Sunday evenings at the local Chinese were a staple fixture of my childhood. But despite the frequency of these visits, the mouth-watering excitement that has always accompanied a visit to a Chinese restaurant remains with me to this day.
One change, however, has been my appreciation of what constitutes good Chinese food. Much to my family’s eye-rolling disdain, I have now enjoyed enough top quality Chinese meals to realise that what I devoured enthusiastically as a child was in fact a pale imitation of this particular ethnic cuisine at its best.
Royal China Group has held a reputation as a purveyor of exceptional Chinese food for many years now. Consisting of six separate venues across London, the largest is situated on Baker Street in Central London. Luckily, when your nose is as finely attuned to the aromas of aromatic duck as mine, you needn’t have the detective skills of Sherlock Holmes to locate it.
The restaurant’s décor is similar to the flagship Royal China Club located just down the road, boasting sleek black lacquer and gold decoration throughout the vast dining room which is concentrated into one main space. Crisp white tablecloths are doubled on top of each other, as is standard in Chinese restaurants, for ease of cleaning.
Seating a daunting 170, the size of the restaurant, combined with the nature of Chinese dining (which invariably involves large numbers of dishes without a defined sequence), could be at risk of creating a sense of disorder. But the team at Royal China have been at the top of their game for too long to allow such a negative impression. This is a slick operation, and it shows.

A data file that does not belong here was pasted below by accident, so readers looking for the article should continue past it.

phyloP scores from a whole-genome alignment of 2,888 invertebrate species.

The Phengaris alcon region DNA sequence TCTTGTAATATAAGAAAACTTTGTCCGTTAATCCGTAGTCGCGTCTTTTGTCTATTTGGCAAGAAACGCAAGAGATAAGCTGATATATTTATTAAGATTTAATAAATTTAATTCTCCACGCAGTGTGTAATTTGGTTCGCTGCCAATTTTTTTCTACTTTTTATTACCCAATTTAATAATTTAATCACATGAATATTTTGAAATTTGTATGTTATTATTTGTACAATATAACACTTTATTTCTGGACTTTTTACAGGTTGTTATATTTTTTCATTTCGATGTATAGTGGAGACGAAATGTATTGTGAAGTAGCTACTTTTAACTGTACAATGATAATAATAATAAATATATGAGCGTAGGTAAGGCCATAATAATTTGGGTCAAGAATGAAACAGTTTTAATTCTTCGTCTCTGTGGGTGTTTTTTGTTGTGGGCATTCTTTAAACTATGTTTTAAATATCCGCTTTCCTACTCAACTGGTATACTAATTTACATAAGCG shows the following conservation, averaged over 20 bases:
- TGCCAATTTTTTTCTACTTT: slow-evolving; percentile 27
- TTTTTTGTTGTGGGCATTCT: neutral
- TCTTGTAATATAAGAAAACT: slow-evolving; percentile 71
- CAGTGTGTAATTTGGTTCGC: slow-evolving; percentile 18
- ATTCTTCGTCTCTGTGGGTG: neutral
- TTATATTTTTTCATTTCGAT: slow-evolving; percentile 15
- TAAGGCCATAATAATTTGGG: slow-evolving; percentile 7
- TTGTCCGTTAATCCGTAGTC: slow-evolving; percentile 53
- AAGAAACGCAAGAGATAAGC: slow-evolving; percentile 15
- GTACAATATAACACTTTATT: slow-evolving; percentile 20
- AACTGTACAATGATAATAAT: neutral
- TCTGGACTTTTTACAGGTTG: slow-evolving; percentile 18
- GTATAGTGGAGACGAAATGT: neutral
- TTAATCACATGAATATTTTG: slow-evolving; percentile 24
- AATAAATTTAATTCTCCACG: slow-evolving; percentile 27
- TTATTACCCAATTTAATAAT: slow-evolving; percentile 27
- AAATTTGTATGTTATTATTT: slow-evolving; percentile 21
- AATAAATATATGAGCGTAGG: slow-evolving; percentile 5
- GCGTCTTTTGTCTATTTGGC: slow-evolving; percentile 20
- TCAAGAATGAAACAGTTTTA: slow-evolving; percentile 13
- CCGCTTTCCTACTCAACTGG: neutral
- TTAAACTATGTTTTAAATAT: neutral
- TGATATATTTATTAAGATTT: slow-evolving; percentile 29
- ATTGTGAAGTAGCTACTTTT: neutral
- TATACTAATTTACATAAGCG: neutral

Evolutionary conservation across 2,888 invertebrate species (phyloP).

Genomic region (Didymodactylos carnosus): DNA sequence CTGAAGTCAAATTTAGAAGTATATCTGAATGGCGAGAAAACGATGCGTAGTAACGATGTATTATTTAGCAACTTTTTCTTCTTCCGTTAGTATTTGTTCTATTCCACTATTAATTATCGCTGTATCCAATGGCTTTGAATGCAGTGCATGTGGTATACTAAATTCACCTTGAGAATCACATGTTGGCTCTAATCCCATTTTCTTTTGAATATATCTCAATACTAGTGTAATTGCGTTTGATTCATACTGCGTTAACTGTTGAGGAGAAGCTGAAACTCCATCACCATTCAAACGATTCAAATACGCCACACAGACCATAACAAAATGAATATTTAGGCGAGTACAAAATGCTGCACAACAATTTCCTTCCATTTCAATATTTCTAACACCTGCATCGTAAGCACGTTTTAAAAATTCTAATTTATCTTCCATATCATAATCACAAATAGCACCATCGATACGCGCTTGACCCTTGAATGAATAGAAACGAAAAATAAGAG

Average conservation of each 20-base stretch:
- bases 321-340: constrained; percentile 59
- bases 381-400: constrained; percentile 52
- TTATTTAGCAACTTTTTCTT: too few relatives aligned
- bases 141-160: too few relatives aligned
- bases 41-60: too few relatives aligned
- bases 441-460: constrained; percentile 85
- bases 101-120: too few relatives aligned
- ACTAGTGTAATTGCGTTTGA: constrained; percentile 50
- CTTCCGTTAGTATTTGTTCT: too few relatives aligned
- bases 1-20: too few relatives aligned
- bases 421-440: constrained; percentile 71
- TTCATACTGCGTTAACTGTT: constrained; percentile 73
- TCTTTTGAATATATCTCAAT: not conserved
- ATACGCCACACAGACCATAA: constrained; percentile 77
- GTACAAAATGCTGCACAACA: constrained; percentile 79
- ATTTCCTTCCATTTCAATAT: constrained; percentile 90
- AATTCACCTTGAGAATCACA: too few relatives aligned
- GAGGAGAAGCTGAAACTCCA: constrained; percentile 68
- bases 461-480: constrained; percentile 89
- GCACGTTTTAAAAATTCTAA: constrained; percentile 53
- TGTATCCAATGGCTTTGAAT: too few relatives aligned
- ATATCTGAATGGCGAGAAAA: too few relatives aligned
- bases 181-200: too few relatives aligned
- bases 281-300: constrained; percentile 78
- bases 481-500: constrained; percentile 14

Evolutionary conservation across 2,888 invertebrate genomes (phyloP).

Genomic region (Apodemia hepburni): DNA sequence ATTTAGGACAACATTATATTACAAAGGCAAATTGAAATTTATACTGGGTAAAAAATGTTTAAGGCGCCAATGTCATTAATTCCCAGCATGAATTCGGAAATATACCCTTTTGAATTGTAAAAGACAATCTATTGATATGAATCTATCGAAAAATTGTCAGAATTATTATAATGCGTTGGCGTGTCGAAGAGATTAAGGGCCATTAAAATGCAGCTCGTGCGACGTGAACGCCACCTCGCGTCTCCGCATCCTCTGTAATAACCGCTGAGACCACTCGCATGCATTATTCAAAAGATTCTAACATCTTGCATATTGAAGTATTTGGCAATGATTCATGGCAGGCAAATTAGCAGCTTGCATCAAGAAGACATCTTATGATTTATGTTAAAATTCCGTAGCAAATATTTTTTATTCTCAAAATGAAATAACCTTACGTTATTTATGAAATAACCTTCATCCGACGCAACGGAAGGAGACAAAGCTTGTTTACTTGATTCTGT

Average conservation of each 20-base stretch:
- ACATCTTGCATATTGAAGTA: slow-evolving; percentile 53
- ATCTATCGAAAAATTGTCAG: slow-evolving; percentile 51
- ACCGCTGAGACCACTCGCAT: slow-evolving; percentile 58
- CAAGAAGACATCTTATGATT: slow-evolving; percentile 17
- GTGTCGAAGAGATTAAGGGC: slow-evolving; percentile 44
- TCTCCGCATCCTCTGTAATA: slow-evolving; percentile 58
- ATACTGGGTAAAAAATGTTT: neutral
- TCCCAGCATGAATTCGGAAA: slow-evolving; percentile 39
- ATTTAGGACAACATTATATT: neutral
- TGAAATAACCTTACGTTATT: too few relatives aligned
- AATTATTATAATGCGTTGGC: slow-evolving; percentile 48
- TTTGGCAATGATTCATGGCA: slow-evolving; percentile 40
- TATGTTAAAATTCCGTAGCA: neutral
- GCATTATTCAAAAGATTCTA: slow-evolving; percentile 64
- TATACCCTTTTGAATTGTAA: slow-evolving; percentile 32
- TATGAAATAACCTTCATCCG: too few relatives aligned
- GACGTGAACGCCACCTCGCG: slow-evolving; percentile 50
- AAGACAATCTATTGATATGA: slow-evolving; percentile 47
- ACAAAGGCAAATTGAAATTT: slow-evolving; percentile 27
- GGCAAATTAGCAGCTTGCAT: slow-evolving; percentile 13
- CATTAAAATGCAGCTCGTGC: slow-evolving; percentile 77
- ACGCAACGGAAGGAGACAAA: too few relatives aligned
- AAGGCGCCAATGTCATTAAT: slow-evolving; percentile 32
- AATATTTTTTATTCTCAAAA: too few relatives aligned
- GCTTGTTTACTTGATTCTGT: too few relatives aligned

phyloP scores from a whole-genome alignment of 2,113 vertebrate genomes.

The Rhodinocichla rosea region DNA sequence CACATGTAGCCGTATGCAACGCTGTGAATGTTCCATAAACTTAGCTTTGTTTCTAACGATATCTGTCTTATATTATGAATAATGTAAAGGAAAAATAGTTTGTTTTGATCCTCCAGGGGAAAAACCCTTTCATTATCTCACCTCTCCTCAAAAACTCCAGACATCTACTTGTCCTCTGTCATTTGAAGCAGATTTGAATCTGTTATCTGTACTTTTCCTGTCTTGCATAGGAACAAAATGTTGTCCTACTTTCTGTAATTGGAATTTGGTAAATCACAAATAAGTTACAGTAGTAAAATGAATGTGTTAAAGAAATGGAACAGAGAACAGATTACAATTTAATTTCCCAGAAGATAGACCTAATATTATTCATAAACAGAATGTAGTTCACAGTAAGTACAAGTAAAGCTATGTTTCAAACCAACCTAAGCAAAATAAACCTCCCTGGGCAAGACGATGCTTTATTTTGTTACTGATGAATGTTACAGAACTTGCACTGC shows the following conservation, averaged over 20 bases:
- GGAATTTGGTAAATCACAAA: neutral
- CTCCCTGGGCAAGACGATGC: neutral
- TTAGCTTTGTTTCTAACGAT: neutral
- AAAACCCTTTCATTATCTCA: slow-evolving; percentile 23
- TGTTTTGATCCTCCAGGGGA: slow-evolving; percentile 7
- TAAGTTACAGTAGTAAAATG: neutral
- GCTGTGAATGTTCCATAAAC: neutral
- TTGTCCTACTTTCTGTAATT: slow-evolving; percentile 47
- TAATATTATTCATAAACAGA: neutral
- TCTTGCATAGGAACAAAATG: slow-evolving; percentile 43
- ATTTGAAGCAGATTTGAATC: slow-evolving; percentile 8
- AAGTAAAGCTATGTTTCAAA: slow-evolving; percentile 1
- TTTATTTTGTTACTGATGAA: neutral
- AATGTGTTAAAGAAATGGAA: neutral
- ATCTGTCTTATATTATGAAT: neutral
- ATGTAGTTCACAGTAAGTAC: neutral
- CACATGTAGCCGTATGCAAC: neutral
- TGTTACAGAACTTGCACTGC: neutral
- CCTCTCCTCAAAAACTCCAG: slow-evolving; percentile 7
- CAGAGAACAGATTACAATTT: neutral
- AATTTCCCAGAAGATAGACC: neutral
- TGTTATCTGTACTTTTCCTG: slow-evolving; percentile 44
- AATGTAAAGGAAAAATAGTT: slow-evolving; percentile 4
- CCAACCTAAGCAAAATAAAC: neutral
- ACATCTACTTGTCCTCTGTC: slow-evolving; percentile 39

A traditional Hong Kong Chinese menu comes complete with glossy images of several dishes. I began with prawn and pork wonton soup, an enduring favourite dating back to my aforementioned childhood visits to the local Chinese. The dumplings were well cooked and taut, the prawn and pork meaty and tasty, whilst the soup had a delightful peppery sharpness.
Next, my companion and I shared a quarter of crispy aromatic duck, served with the obligatory pancakes, spring onion and cucumber. The duck meat was fantastic, perfectly spiced and with barely any excess fat, whilst the skin was deliciously crispy. The pancakes were soft, moist and cooked to perfection.
For mains, I had crispy shredded beef served in bird’s nest whilst my guest chose sautéed spring beans with minced pork and preserved vegetables. The shredded beef was excellent – sticky and moist with the chopped red chilli providing a hearty kick. My partner chose equally well, the delicious slithers of thinly sliced pork all bound together in piquant soy sauce.
Sides of egg fried rice, seaweed and baby pak choi with garlic were all expertly cooked, with the pak choi a particular highlight, owing to its crunchy tenderness combined with the powerful garlic.
Whilst many other restaurants in London are striving to push the boundaries of Chinese cooking with new-fangled ingredients and techniques, there is plenty to love about a restaurant such as Royal China Baker Street that continues to excel in traditional, uncomplicated Chinese food at its very finest.
For more information on the Royal China Baker Street go to www2.royalchinagroup.biz
By Paul Joseph